Most ‘traditional’ martial arts have a specific focus and these arts may be trained to improve in that area. Popular disciplines of each type include:
- Stand-up: Boxing, Kickboxing, Muay Thai, Karate, Taekwondo, Combat Sambo, Savate, and Sanshou are trained to improve stand-up striking.
- Clinch: Freestyle and Greco-Roman wrestling, Judo, JuJutsu, Sambo, and Sanshou are trained to improve clinching, takedowns and throws, while Muay Thai is trained to improve the striking aspect of the clinch.
- Ground: Brazilian Jiu-Jitsu, Judo, JuJutsu, Sambo, Catch wrestling, Luta Livre and submission grappling are trained to improve ground control and position, as well as to achieve submission holds, and defend against them.
Most styles have been adapted from their traditional forms, such as boxing stances which lack effective counters to leg kicks and the muay thai stance which is poor for defending against takedowns due to the static nature, or Judo and Brazilian Jiu-Jitsu, techniques which must be adapted for No Gi competition. It is common for a fighter to train with multiple coaches of different styles or an organized fight team to improve various aspects of their game at once. Cardiovascular conditioning, speed drills, strength training and flexibility are also important aspects of a fighter’s training. Some schools advertise their styles as simply “mixed martial arts”, which has become a style in itself, but the training will still often be split into different sections.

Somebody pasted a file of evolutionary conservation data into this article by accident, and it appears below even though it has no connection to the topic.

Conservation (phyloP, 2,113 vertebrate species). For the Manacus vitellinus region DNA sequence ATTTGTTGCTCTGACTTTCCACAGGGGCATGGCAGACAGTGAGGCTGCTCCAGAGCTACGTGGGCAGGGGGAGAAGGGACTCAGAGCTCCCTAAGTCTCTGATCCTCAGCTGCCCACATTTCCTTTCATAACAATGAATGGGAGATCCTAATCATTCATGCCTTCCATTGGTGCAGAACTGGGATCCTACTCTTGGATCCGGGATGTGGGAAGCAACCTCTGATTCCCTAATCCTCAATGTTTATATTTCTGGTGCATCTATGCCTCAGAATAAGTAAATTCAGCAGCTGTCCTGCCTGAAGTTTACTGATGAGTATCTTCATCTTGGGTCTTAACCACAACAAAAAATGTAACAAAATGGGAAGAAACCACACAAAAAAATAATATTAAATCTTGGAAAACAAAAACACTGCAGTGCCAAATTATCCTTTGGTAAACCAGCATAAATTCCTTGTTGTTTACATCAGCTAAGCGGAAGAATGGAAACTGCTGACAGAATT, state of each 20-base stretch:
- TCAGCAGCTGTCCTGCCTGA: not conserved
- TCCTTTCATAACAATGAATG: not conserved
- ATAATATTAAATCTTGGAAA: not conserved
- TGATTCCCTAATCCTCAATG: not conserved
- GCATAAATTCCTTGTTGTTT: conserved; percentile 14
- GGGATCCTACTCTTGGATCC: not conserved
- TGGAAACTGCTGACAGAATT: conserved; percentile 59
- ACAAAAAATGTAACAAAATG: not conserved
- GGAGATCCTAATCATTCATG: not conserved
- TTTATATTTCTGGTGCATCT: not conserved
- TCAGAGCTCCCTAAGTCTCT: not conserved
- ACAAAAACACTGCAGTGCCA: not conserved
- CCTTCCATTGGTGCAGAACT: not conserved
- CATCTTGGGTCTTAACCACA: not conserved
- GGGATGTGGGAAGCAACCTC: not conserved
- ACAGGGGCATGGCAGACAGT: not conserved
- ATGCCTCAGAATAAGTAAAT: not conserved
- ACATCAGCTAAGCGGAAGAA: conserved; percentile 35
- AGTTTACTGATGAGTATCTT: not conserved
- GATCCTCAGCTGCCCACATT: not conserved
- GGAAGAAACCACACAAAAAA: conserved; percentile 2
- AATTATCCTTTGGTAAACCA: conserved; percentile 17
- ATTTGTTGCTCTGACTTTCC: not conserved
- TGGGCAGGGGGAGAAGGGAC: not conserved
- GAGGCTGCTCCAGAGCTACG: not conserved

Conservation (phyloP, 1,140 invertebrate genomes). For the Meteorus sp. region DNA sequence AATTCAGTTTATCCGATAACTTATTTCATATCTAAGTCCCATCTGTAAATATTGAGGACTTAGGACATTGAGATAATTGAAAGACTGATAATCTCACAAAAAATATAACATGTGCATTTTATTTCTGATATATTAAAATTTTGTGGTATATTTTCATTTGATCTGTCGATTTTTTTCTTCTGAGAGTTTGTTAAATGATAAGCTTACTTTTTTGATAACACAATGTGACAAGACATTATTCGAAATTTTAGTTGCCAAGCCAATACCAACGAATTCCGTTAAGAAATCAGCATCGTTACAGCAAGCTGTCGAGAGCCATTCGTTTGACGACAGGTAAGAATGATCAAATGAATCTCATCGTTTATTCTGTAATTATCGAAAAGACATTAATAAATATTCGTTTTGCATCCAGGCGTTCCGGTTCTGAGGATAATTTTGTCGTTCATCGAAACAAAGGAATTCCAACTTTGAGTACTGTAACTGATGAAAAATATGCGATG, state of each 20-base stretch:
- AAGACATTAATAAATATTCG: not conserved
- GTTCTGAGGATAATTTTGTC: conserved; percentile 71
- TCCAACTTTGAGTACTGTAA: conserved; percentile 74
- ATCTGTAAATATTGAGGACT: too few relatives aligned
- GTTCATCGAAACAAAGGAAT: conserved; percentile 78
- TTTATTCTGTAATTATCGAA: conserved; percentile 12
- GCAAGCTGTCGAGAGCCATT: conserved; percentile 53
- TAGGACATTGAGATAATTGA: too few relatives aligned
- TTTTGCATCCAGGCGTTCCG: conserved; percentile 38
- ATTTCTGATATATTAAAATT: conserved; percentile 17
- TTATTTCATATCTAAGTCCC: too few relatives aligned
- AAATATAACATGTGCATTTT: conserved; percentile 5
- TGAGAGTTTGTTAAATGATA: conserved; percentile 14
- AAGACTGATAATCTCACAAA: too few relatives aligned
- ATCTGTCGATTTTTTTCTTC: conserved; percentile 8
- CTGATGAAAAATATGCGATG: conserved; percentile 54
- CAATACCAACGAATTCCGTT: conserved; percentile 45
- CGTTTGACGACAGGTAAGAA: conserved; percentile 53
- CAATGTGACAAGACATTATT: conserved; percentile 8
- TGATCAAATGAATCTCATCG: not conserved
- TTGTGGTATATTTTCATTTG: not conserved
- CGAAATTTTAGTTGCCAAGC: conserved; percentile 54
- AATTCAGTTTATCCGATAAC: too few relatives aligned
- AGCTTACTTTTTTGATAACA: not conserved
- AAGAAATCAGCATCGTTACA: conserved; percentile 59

While mixed martial arts was initially practiced almost exclusively by competitive fighters, this is no longer the case. As the sport has become more mainstream and more widely taught, it has become accessible to wider range of practitioners of all ages. Proponents of this sort of training argue that it is safe for anyone, of any age, with varying levels of competitiveness and fitness.